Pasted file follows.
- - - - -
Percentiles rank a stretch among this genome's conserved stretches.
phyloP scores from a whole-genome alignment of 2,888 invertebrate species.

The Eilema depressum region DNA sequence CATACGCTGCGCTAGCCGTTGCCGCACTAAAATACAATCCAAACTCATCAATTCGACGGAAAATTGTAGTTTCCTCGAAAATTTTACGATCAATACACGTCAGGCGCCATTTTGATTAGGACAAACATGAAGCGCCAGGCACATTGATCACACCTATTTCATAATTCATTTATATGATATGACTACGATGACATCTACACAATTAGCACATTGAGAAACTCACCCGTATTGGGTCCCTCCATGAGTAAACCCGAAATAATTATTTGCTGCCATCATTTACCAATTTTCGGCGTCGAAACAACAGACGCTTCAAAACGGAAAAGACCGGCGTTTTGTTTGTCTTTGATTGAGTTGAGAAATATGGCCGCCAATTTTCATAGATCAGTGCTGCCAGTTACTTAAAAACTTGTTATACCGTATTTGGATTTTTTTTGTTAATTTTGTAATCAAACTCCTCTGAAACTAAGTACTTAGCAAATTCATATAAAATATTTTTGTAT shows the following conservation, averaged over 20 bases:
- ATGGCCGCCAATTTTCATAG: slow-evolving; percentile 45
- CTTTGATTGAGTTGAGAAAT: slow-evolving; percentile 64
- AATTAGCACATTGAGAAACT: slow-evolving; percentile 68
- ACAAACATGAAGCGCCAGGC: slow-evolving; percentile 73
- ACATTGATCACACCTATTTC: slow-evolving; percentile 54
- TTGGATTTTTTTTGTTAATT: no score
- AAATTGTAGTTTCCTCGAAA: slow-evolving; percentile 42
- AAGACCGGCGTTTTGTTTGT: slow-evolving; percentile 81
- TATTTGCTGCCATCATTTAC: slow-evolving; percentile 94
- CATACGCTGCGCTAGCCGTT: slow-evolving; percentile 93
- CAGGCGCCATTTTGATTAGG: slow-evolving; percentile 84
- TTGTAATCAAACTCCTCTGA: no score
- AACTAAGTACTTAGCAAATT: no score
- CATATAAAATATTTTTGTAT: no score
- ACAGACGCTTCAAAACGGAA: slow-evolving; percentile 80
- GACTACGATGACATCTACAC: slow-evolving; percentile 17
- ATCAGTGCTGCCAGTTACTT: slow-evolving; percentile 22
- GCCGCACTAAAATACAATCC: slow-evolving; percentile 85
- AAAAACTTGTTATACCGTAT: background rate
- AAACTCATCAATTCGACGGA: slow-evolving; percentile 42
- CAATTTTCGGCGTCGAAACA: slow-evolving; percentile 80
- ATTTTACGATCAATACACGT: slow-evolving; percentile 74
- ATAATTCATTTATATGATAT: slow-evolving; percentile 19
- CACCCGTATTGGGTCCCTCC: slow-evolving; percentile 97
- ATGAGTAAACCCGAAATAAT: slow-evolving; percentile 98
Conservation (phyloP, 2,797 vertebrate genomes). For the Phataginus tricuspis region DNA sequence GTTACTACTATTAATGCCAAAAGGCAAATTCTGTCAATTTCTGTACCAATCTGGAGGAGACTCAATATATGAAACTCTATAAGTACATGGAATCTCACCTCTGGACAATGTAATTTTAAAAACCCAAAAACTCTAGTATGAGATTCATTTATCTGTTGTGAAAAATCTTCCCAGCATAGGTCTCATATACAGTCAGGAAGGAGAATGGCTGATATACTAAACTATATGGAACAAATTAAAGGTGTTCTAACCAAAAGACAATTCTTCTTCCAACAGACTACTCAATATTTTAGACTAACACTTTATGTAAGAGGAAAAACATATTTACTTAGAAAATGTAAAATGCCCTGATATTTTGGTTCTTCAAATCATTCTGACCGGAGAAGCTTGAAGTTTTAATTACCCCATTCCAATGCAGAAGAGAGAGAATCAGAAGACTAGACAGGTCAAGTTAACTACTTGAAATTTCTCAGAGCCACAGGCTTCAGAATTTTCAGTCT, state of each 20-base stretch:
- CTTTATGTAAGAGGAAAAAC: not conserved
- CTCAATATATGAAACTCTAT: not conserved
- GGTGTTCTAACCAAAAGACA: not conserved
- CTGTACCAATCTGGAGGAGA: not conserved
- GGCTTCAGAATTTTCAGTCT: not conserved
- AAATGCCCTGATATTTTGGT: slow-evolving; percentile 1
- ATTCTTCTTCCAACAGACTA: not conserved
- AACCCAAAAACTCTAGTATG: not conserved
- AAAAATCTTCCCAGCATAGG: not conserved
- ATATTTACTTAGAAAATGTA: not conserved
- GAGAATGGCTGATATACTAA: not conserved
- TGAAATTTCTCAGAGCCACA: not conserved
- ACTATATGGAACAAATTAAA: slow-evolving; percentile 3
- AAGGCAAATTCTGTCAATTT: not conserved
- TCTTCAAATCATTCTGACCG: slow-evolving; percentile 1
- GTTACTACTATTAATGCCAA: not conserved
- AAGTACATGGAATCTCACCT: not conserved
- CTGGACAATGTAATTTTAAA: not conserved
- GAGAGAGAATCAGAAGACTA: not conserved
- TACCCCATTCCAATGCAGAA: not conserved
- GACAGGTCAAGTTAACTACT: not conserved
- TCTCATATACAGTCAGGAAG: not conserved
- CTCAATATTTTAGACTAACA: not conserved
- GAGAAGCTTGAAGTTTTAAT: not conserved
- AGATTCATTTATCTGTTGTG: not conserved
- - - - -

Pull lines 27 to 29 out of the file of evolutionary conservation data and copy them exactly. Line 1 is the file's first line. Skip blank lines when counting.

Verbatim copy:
- CACCCGTATTGGGTCCCTCC: slow-evolving; percentile 97
- ATGAGTAAACCCGAAATAAT: slow-evolving; percentile 98
Conservation (phyloP, 2,797 vertebrate genomes). For the Phataginus tricuspis region DNA sequence GTTACTACTATTAATGCCAAAAGGCAAATTCTGTCAATTTCTGTACCAATCTGGAGGAGACTCAATATATGAAACTCTATAAGTACATGGAATCTCACCTCTGGACAATGTAATTTTAAAAACCCAAAAACTCTAGTATGAGATTCATTTATCTGTTGTGAAAAATCTTCCCAGCATAGGTCTCATATACAGTCAGGAAGGAGAATGGCTGATATACTAAACTATATGGAACAAATTAAAGGTGTTCTAACCAAAAGACAATTCTTCTTCCAACAGACTACTCAATATTTTAGACTAACACTTTATGTAAGAGGAAAAACATATTTACTTAGAAAATGTAAAATGCCCTGATATTTTGGTTCTTCAAATCATTCTGACCGGAGAAGCTTGAAGTTTTAATTACCCCATTCCAATGCAGAAGAGAGAGAATCAGAAGACTAGACAGGTCAAGTTAACTACTTGAAATTTCTCAGAGCCACAGGCTTCAGAATTTTCAGTCT, state of each 20-base stretch: